10 February 2009

To Sir With Love

A Form 4 girl handed in an essay for correction. Her piece of work may not excite many, but it does Pak Cik. She talks about her days in the primary school, focusing on what she is not likely to forget. Her memory of a certain teacher, one who taught her English in Standard 5 and 6, stands out with a trace of emotion.

She remembers her Sir Azmi. That was the name of an individual who she and friends very much dreaded. ‘A violent temper’ is how she recalls of him, one quite generous with his ‘rattan’. She had had her share. So painful it was that she cried and sobbed and that she cannot forget. “But if I come face to face with him again I want to thank him,” is her thought of him today, six years down the line.

Today, this girl remembers her Sir Azmi as one who tried his best for her, the pain being part of his way, how detestable the act may be in the eyes of many. Pak Cik am much more appreciative of that young teacher, cikgu Azmi, whom I know well enough, without the Sir – he having no reason to lay his ‘rattan’ on me!

Long, long ago, at the beginning of his teaching career, Azmi was like an outcast on the island which, today, is a well known island resort off the coast of Terengganu , a long way away from his home in Johor. There was nothing on that island then, except for a sheltered village of fishermen. A school of some sort had been built by the government to give the fishermen’s children a fighting chance to be literate or, with luck, a better future. If the children were of any good they would continue their secondary education at a school on the mainland, where they would be accommodated in a hostel.

It was on that isolated place, remote from modernity, Sir Azmi learned not only to be on his feet as a teacher but also to understand the harsh life of traditional fishermen and their families. He began to be aware of the significance of his contribution to the next generation of these islanders. He went through a hard time to improve the performance of that school and, indeed, after some years he began to see result. Pak Cik could sense his satisfaction and pride as he related to me his experience.

He did his time on that island, and success earned him a transfer to a school on the mainland, back to civilisation, so to speak. He began to see different challenges. As chance would have it, he came to hear of Almanar. He dropped in to say hello to Pak Cik and we began to see that, though far apart in age, we had something in common. Intent on improving his pupils’ English, he sought Pak Cik’s assistance to double up on his effort. Surprisingly, in return he volunteered to spend some of his free time to take a class at Almanar. This is how from time to time Sir Azmi keeps surfacing in my memory. In fifteen years of Almanar’s existence he is the only person who has ever given such an offer, to teach English at Almanar. Cikgu Azmi is one in a million, an unsung hero in his own right.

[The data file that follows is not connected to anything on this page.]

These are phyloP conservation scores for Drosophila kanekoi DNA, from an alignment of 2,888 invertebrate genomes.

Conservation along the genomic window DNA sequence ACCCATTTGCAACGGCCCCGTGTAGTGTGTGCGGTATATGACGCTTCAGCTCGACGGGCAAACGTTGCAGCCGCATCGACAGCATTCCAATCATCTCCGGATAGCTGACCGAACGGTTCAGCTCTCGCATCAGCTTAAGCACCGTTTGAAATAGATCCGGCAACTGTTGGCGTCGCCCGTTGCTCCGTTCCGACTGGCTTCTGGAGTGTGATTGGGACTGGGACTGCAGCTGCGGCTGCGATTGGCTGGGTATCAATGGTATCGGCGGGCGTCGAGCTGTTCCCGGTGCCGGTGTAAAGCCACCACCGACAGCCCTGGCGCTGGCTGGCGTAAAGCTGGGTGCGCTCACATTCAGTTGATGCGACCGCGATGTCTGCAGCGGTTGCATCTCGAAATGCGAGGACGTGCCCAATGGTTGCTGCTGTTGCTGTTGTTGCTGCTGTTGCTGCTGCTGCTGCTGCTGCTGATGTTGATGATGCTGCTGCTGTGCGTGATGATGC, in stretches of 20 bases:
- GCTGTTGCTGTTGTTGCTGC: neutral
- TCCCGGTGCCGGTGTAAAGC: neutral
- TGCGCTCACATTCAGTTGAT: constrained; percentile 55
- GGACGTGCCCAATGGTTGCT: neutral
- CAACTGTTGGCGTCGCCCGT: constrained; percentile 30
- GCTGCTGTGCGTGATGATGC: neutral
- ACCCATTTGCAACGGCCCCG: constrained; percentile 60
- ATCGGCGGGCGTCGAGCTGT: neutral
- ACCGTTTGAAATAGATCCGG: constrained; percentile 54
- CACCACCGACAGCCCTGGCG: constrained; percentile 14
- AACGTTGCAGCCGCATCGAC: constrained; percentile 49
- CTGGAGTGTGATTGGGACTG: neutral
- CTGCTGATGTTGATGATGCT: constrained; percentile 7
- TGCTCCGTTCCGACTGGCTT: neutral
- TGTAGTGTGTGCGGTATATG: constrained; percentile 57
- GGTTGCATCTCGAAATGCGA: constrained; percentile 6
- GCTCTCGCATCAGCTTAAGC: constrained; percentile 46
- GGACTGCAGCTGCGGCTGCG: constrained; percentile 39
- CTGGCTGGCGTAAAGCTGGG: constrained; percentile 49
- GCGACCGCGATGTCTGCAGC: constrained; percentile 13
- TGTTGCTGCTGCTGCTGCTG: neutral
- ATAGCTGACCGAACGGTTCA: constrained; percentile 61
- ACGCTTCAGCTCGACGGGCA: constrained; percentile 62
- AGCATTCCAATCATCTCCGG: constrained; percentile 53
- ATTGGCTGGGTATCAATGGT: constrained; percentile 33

Pak Cik can vividly recall the day when the result of UPSR results were released. Sir Azmi turned up excitedly to say that his school had the highest ever number of pupils with A grade in English. We rejoiced over his success. He had every right to feel elated.

It is a loss to any school that loses the service of a teacher like this. Pak Cik know it too well that he was sad to leave the state he had grown to love. But, in some way he was relieved to be transferred out of this state. He wanted to escape the ‘political maneuvers’ of those with envy and jealousy. Sir Azmi finally learned one bitter lesson in real life; the credit from one’s effort and success may at the same time earn him some enemies. Today, Sir Azmi is serving in a state where his wife came from. Pak Cik am pleased to learn that Sir Azmi, now richer with four children of his own, is helping the people of his community - “…….am trying to do something like Almanar,” he said to Pak Cik with his typical humility, with his normal enthusiasm nevertheless.

Cikgu Azmi, you are very much remembered, more than you realise. Some cannot forget the pain inflicted by you but their love and appreciation are greater. Pak Cik and family know that your four children will do even better than those you have helped on Pulau Redang and elsewhere. Perhaps you have misplaced your ‘rattan’ where you used to be. The four kids are lucky to have you and a mother, a qualified and dedicated teacher no less.

P/s for ex Almanar :

Pak Cik know that there are at least two of you, who have qualified as teachers,and are now serving in the interior of Sabah . I know Sabah well - when Kota Kinabalu was simply JESSELTON. As you are thinking of home in Terengganu, learn what you can of your pupils and do something for them in the true spirit of Sir Azmi and

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